Pentax are, of course, a legendary name in photography. The Pentax Espio 60s isn’t exactly up there with their professional line of SLR and medium format cameras, but it is a compact, light and comparatively modern 35mm point and shoot film camera.

The Pentax Espio 60s was released in 2001. It is not as compact as some of the more modern point and shoot film cameras, such as the Ricoh RZ-735 or Canon Sure Shot 76 Zoom, but it weighs in at 174 grams, which makes it as light as these things can probably get. Even with batteries in, it feels just about right to hold with one hand.

Pentax Espio 60s specifications

The Pentax Espio 60s zoom lens ranges from 35m to 60mm. This isn’t the widest set of zoom lengths which, in theory, can help to make for a better lens quality. Truth be told, this isn’t actually a zoom camera in the conventional sense of the word. There are actually four different ‘set’ zoom lengths, 35mm, 45mm, 50mm and 60mm.

The Pentax Espio 60s fits very comfortably in the hand and most of the buttons and controls are easy to access.As would be expected, everything about this camera is automated, included film loading, focusing and DX coded film speed selection (with no ability to override ISO settings). Disappointingly, especially for a camera released in the 21st century, the ISO range is very narrow. There is only DX support for 100, 200 and 400 ISO film. There is also a self-timer mode. The Pentax Espio 60s also has the ability to lock the automatic exposure.

The Pentax Espio 60s in use

The Pentax Espio 60s fits very comfortably in the hand and most of the buttons and controls are easy to access and use. The possible exception to this is the mode button, which is recessed and is hard to press. Speaking of mode selection, there are a number of options available, including red-eye reduction, fill flash and the ability to stop the flash firing.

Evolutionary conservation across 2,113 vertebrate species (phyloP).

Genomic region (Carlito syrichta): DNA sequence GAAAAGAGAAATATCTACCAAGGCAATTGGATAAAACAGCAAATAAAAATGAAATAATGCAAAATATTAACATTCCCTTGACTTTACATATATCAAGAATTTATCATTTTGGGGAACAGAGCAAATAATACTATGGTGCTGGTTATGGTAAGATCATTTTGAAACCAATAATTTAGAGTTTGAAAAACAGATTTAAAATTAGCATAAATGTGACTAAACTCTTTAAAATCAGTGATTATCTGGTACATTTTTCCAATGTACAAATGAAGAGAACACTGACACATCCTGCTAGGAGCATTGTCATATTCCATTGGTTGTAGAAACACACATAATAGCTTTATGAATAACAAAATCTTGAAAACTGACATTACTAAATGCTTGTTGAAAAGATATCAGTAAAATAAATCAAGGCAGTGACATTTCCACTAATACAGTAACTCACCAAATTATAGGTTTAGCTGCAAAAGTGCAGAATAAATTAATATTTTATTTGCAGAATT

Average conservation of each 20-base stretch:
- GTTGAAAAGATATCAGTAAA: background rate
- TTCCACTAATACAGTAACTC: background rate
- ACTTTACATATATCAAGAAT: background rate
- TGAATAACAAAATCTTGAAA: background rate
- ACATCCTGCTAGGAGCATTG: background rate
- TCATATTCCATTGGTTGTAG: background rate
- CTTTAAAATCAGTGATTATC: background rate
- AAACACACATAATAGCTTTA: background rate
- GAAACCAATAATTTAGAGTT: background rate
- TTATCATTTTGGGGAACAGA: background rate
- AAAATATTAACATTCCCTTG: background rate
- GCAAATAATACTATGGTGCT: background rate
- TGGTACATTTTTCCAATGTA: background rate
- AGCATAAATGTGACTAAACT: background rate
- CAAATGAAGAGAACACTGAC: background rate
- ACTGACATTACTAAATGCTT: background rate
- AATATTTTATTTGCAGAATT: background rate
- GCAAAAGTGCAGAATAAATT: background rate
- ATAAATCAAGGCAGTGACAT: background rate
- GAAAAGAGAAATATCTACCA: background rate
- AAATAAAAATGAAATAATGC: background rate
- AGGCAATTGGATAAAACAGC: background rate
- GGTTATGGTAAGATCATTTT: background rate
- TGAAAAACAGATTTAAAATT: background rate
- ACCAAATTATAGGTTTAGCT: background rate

Pentax Espio 60s

Pentax Espio 60s camera

Selecting each of the lens lengths is done by quickly pressing the telephoto or wide-angle buttons, which are conveniently located just behind the shutter button. Holding either of these buttons down, will allow the lens to zoom in or out completely in one motion. That said, I actually prefer it when the zoom buttons are located on the back of the cameras, like the Ricoh RZ-728, as I find that controlling the zoom function with the thumb a bit more comfortable. Or even on the front, like the Canon Sure Shot Zoom S. But, horses for courses.

Irritatingly, the Pentax Espio 60s also has a sleep, or power saving, function – something which I have previously complained about with the Fuji DL Super Mini/Tiara and the Yashica Zoomate 165 SE. This is doubly annoying in this case because the lens retracts, but the lens cover does not close. Even more annoying, is that waking up from power saving mode often takes some time.

On the plus side, the viewfinder is very bright and clear – even when I tested it whilst wearing glasses. According to the specifications, the viewfinder is a reverse galilean albada zoom finder – whatever that is – which gives 80% coverage.

All in all, the Pentax Espio 60s is a basic, but usable, point and click film camera.

Posted by P&SFC